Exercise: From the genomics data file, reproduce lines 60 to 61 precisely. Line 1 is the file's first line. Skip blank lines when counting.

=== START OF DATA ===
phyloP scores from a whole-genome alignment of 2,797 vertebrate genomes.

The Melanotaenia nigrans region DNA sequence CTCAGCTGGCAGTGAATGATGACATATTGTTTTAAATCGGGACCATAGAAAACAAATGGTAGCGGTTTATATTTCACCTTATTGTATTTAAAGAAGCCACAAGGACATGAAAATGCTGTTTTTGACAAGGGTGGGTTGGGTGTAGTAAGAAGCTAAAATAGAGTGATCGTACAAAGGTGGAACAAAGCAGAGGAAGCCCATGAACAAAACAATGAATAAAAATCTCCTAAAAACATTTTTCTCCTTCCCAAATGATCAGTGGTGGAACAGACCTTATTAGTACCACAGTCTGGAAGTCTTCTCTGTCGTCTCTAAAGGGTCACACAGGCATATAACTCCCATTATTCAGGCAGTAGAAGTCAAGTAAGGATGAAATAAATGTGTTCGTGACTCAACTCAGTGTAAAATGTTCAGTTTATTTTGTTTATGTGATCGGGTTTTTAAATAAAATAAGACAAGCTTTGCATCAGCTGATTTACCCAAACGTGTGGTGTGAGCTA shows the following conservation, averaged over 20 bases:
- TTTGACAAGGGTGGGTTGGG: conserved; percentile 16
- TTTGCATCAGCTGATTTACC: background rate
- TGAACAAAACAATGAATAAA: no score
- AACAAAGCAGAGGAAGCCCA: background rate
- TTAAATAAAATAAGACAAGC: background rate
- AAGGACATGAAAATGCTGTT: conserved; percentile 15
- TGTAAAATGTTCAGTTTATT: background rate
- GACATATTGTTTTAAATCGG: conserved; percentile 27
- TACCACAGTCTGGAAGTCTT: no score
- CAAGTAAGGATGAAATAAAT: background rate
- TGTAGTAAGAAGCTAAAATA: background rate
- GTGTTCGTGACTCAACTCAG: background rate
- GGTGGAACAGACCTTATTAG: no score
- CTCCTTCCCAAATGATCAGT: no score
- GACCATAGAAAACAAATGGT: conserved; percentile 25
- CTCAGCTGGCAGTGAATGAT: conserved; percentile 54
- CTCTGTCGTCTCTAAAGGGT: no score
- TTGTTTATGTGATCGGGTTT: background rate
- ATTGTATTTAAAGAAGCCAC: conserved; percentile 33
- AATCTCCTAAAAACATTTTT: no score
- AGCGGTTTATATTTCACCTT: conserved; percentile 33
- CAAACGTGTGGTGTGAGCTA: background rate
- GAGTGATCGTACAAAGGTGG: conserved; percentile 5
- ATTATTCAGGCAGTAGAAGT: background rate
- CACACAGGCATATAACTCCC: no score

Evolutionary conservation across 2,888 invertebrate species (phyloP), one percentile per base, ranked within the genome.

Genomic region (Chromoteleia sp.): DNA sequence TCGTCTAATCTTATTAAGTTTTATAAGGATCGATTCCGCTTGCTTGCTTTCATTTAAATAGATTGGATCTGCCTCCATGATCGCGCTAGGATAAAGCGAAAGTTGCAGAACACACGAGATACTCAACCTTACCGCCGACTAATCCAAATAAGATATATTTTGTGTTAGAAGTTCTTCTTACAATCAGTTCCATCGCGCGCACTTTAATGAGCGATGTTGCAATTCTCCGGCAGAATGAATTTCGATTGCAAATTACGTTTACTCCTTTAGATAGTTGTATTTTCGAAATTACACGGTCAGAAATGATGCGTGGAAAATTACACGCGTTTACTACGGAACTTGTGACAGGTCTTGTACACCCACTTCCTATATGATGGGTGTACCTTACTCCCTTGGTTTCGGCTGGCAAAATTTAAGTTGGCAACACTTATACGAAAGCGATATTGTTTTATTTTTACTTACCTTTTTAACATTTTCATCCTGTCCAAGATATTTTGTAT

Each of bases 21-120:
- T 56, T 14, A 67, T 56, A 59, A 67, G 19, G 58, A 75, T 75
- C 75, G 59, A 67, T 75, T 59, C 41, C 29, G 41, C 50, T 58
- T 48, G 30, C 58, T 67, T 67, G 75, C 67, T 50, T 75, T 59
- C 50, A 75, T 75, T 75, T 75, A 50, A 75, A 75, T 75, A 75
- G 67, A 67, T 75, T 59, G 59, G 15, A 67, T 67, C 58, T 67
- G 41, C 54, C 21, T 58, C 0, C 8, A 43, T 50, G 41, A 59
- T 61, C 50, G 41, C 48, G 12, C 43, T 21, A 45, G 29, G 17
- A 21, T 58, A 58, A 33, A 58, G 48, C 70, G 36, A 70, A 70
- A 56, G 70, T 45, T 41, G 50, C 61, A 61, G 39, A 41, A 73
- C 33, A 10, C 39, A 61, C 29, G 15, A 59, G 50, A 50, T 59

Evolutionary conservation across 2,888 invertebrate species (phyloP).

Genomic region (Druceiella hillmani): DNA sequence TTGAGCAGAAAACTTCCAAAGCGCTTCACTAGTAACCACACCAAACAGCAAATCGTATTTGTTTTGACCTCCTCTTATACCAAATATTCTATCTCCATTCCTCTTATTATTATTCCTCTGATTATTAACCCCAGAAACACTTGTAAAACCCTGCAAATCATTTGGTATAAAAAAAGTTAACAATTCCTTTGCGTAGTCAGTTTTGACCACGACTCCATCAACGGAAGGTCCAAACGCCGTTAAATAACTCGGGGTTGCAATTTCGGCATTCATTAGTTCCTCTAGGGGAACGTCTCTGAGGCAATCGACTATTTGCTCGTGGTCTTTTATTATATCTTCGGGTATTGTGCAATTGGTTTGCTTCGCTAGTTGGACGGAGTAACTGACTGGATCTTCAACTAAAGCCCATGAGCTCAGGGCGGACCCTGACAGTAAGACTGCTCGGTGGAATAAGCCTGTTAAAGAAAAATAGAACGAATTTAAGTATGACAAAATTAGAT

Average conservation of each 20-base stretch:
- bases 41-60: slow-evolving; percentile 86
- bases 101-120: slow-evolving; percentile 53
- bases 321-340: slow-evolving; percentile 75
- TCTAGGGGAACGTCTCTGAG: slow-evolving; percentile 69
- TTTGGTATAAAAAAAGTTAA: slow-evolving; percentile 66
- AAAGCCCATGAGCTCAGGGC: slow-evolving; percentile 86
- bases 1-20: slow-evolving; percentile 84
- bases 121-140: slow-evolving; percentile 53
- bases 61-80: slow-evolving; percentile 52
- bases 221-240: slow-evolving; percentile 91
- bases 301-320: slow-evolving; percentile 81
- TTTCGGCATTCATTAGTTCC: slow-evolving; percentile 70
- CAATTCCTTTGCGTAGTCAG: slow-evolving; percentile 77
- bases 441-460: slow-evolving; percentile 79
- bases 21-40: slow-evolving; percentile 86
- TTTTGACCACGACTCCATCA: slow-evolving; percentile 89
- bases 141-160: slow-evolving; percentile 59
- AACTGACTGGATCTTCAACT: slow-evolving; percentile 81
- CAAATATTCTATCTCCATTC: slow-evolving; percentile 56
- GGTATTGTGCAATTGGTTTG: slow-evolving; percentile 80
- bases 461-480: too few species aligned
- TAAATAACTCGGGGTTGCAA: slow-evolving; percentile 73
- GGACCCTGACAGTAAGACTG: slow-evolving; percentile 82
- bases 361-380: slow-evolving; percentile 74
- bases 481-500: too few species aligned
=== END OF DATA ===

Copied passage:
- bases 141-160: slow-evolving; percentile 59
- AACTGACTGGATCTTCAACT: slow-evolving; percentile 81